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Higher-than-expected viewership of 'The Match' between Tiger Woods and Phil Mickelson forces refunds, WSJ reports

Key Points
  • Viewer interest in "The Match" between Tiger Woods and Phil Mickelson on Friday far surpassed AT&T's expectations, according to The Wall Street Journal.
  • The $19.99 pay-per-view subscription fee was dropped due to technical glitches from the high volume of viewers.
  • AT&T and other major pay-TV providers including Comcast, Dish, and Charter Communications said they would refund or credit customers who paid to watch the showdown.
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Tiger and Phil match turns out to be a dud

Viewer interest in "The Match" between Tiger Woods and Phil Mickelson far surpassed AT&T's expectations, according to The Wall Street Journal.

The $19.99 pay-per-view subscription fee was dropped due to technical glitches from the high volume of viewers. AT&T and other major pay-TV providers including Comcast, Dish and Charter Communications said they would refund or credit customers who paid to watch Friday's golf showdown.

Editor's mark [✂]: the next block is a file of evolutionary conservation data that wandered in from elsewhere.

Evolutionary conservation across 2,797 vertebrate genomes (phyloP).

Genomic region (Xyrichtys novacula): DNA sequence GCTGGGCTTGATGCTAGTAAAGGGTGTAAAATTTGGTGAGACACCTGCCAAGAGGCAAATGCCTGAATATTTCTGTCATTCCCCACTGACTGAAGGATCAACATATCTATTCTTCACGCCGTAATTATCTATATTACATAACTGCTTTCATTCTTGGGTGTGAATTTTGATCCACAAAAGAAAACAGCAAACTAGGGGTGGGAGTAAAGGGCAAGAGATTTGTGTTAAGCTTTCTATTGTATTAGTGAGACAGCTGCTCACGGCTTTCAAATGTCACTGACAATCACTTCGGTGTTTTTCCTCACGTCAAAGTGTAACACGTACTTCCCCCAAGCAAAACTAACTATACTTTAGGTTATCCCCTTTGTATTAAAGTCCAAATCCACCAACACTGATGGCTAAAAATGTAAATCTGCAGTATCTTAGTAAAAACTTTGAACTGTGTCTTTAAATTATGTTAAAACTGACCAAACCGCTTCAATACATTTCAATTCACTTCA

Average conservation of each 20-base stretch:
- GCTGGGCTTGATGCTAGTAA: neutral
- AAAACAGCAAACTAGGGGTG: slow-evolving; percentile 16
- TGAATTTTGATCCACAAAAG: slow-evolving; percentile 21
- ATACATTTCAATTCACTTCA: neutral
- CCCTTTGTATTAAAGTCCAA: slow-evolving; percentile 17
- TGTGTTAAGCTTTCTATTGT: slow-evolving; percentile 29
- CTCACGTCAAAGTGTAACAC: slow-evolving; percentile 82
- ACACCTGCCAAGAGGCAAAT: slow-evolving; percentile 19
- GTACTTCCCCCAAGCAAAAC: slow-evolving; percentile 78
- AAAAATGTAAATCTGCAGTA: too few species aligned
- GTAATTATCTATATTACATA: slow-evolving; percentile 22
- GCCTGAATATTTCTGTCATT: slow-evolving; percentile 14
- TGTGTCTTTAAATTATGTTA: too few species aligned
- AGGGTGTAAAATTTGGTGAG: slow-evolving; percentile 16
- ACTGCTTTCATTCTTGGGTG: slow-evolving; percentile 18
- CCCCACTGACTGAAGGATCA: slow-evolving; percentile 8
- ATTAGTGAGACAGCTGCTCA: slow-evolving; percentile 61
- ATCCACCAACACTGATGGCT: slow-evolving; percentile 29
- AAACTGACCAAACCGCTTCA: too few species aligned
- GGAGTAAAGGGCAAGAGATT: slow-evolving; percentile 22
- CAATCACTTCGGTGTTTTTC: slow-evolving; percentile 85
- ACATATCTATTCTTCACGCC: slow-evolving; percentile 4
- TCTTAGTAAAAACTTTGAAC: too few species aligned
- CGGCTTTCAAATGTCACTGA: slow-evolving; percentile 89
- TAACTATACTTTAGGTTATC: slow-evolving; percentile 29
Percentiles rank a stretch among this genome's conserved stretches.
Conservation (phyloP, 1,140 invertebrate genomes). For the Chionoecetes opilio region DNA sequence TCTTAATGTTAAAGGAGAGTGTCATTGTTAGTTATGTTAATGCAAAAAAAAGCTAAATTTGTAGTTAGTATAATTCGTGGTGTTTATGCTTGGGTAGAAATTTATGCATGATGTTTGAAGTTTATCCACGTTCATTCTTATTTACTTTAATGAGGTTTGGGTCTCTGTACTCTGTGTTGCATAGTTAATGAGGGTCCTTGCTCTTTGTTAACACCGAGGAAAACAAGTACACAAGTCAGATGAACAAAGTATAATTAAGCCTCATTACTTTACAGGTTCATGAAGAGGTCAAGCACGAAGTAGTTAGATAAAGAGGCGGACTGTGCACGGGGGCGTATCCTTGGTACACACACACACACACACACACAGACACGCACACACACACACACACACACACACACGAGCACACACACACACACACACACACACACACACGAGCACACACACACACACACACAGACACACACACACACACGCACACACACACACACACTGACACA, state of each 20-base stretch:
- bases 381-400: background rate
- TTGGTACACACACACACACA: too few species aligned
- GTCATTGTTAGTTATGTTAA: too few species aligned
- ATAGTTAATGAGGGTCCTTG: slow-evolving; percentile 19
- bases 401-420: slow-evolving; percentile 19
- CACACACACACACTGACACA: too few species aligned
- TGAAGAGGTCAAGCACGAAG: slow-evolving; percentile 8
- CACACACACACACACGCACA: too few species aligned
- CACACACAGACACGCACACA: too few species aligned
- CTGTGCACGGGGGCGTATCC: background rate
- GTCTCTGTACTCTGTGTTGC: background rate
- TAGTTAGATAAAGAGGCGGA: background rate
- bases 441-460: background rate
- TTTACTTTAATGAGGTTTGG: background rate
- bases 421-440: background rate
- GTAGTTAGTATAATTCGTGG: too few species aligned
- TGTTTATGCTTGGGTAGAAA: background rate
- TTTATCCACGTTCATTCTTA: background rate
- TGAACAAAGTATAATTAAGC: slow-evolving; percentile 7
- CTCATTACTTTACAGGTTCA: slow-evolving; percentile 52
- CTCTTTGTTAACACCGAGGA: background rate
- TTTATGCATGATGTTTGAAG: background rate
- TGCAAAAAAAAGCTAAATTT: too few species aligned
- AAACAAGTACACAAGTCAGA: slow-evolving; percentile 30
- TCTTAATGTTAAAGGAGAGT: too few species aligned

AT&T was entitled to have the subscription revenue generated by other pay-TV providers, but the company will not seek out the fees, people familiar with the matter told the Journal.

Initial estimates for viewers of "The Match" were only as high as 150,000, an official told the Journal. But about 750,000 people alone watched the contest just on the video service B/R live, part of the Bleacher Report's digital platform. The total number of sign-ups and views, including those from other pay-TV providers, has not yet been released.

AT&T's Turner Media President David Levy said B/R never had a problem streaming video, but its system to collect payment information did not have the capacity to collect so much credit card information, blocking people from purchasing the event, the Journal reported.

Despite the refunds, Levy told the Journal the event was successful, and bodes well for the future of pay-per-view, noting that every advertiser involved in "The Match" wants to come back.

Read the full Journal report here.

Disclosure: Comcast is parent of NBCUniversal and CNBC.

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Key Points
  • Mickelson won it in overtime on the 22nd hole under floodlights, making a four-foot birdie putt on a specially set up 93-yard, par three.
  • "Just know I will never let you live that down. It's not the Masters or the U.S. Open, but it is nice to have a little something on you," Mickelson said to Woods afterwards, claiming the $9 million winner-takes-all prize.
  • The match at Shadow Creek Golf Club was billed as golf's first pay-per-view broadcast but ended up free for many viewers because of technical problems.